The slopes of Wild Boar Fell may be rough but the summit area and ridge to Swarth Fell make for excellent walking. It is a get away from it all mountain. The remoteness makes it special.
Fortunately the boars have left Wild Boar Fell. Having previously encountered a so called tame pack in Scotland I am aware they can be vicious little dears! Their absence leaves the hill to its geographic virtues of which there are many. I would certainly place it amongst my top 5 mountains in the Yorkshire Dales. The flat summit area is its crowning glory, a large peaceful area ringed by some impressive gritstone cliffs over looking Mallerstang, the actual summit being set further back and to the west. The birds were out and the views were extensive in all directions so I loitered for quite a while.
Pondering the reason for the set of large standing cairns which are to the south of the plateau area is a good exercise in the pointless; no one knows the real reason and I stick to Wainwright’s theory on Nine Standards Rigg that they were built to scare the Scots off! The route up is excellent from Hazelgill Farm but deteriorates after the summit. Boggy and wet ground await on Swarth Fell but all told this is a grand circuit and one of the best walks in the Dales.
Wild Boar Fell and Swarth Fell are 2 of the Dales 30 Mountains
The obvious descent down to Aisgill Farm is trackless and wet, better to carry on over Swarth Fell and head for Aisgill Cottages..
The fence line between Wild Boar and Swarth Fell makes an excellent guide in bad weather. The fence starts at the south east corner of the summit plateau near the large standing cairns.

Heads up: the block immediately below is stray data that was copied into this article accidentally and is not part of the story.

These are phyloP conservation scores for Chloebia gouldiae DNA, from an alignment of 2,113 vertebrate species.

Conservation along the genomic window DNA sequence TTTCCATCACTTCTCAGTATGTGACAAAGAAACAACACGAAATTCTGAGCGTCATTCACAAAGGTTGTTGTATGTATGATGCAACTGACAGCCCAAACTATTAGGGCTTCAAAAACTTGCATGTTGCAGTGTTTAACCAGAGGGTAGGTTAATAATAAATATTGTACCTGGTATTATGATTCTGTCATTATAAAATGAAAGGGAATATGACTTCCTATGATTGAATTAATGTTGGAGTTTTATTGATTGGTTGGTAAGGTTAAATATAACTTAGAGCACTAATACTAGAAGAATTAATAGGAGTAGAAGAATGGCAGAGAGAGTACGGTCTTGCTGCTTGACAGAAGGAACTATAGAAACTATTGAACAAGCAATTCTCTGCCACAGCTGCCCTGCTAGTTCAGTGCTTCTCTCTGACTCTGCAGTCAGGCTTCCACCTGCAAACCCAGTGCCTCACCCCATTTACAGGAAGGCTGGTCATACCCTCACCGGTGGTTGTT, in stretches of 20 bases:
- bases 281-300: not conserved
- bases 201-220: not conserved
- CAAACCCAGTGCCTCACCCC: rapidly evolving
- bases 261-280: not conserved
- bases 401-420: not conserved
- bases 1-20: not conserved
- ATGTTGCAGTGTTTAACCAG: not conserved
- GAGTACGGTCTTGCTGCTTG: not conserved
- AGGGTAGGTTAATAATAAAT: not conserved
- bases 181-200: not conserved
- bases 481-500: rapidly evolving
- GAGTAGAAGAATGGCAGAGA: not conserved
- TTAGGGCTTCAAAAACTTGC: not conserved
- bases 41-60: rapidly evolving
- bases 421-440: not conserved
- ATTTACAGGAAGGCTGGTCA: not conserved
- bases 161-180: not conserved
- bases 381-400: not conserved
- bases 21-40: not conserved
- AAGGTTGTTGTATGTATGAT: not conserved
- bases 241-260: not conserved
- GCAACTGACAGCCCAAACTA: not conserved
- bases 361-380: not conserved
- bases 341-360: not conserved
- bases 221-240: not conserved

Wild Boars are no more ‘vicious little dears’ than any other animal – this is an unfortunate characterisation of a native animal struggling to regain a foothold after long persecution and eventual extinction. Leave them along, they will leave you alone. You are more likely to suffer at the hooves of cattle than boar.
Nor was Wild Boar Fell ever named after Wild Boar. It was originaly named Wilbert or Wilbrich(t) Fell, the name probably meaning Wild Cliff.
If you descended Wild Boar fell from the Nab (one of the ways up) to High Dolphinsty and then down the bridleway to the first level land you could then head off across the grassy limestone level of Angerholme following the obvious line of potholes and shakeholes until you meet the wall and follow that slight but clear, sometimes damp, but easily used path to the viaduct at Ais Gill farm. A lovely way down (although missing out Swarth fell)
My only meeting with Wild Boar was on the banks of Loch Ossian and they fair flew at us…just my experience.
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